Cook says this is something he encourages the digital nomads he meets to reflect upon.

“I try to get them to think critically about what their passport privilege means. Many people assume (this lifestyle) is available to all… The global visa and passport system is racist… everyone’s talking about decolonising and equality but you can’t talk about these things unless we are really honest with ourselves that the ability to travel, to go on holiday, to work remotely, is inherently very privileged. We need to be having these conversations.”

Cook is also worried about the emergence of more and more salaried digital nomads. “If I were involved in local government in Lisbon, I’d be very frightened because I think things are going to get worse,” he says.

For housing activist Silva, it is up to the government to introduce adequate policies, and now it seems the authorities are listening. As well as rent controls, she would like to see progressive penalties for houses that stay empty for too long – there are 745,000 private empty houses in the country, including 48,000 in Lisbon, many of which are owned by absent foreigners, she says.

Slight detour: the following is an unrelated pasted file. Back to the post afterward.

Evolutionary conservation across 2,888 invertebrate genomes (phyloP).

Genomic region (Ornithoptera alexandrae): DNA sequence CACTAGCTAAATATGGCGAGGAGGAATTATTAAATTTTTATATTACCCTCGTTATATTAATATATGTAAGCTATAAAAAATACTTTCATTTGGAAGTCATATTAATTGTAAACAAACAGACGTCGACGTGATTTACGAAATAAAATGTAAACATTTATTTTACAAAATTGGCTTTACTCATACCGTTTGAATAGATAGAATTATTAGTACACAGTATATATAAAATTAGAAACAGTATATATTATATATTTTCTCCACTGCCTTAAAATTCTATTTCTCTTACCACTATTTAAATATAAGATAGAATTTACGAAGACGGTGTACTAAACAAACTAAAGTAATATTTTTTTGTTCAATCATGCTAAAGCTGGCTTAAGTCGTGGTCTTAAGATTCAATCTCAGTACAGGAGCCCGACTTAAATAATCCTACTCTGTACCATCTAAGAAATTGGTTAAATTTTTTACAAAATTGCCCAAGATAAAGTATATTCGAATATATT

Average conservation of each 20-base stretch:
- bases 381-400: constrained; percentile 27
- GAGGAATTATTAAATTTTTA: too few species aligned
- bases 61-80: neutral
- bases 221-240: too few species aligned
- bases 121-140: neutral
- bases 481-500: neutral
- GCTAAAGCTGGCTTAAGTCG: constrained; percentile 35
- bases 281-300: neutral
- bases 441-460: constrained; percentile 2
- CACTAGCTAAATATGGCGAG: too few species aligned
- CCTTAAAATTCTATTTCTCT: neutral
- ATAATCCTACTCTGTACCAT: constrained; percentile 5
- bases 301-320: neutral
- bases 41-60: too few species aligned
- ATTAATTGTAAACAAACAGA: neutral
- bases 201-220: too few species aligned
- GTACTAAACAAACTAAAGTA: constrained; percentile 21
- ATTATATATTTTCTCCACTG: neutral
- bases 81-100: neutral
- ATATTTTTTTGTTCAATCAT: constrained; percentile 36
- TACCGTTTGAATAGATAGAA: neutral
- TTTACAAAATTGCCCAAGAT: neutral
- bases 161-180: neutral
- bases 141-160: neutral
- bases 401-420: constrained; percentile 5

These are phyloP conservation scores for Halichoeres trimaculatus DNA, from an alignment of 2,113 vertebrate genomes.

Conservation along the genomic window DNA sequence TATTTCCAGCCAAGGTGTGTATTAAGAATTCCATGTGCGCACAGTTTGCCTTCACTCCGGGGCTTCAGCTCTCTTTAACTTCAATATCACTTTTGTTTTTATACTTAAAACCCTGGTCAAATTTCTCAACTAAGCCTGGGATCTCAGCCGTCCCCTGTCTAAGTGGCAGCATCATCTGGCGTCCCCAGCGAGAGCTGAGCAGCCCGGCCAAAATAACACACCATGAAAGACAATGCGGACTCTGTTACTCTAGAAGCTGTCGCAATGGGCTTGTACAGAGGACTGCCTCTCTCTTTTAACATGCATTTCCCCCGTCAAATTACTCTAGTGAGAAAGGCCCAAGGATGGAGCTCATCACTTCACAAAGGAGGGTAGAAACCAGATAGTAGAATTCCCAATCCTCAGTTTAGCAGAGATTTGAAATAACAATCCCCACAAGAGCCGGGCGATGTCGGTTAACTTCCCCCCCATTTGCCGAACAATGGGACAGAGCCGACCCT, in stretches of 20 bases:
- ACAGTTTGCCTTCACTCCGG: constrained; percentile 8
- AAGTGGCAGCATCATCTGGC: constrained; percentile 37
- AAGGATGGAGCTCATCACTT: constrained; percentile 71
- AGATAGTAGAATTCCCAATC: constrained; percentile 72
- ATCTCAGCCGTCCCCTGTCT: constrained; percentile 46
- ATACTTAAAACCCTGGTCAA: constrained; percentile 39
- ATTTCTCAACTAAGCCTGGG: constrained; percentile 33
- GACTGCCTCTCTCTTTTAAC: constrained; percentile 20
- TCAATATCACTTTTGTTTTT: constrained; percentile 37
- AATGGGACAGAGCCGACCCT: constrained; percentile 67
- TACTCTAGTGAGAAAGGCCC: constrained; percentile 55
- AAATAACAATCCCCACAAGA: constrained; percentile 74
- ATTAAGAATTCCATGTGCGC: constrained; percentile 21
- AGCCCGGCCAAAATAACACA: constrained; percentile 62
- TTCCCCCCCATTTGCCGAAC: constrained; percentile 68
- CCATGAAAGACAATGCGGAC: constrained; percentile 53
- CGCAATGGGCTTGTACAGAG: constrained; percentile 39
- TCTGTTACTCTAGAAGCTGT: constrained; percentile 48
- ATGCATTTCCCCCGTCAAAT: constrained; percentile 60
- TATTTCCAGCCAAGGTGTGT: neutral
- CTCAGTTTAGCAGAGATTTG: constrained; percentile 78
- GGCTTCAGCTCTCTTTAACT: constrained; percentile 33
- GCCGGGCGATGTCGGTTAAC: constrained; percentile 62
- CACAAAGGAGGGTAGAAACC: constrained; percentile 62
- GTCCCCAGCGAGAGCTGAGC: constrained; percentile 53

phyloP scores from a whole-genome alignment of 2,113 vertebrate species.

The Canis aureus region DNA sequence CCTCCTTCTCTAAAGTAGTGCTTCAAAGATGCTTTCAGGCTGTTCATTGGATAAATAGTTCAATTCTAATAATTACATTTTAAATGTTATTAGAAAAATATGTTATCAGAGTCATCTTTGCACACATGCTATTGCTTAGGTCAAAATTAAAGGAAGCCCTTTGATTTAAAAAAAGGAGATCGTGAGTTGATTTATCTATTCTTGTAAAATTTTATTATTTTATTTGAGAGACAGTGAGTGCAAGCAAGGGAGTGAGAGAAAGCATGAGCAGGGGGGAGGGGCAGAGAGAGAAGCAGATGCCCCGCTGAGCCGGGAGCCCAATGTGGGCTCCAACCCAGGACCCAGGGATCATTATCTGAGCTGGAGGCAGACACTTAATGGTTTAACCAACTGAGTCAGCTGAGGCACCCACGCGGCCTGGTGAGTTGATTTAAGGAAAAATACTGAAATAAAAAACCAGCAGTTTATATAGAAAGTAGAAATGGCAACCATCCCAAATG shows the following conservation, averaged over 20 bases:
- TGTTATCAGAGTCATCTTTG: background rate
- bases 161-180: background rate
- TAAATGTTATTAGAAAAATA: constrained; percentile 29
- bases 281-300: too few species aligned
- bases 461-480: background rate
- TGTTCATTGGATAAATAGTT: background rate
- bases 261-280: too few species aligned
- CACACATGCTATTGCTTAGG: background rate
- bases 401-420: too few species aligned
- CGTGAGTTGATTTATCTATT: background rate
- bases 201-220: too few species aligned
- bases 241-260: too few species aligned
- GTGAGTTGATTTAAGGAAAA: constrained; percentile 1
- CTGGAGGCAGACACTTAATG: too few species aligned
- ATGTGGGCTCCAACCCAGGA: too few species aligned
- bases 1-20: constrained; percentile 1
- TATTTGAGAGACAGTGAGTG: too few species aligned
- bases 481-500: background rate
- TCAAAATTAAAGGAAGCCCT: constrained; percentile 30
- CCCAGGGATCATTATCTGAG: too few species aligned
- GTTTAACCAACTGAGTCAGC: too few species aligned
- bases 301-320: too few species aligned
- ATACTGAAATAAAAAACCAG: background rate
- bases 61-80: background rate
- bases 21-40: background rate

“Housing is a basic need and a human right. You need a housing policy that doesn’t just deliver houses to the market and you need to get rid of incentives to speculate, like golden visas and non habitual residencies,” she says “ You need to cancel these because they are unfair.”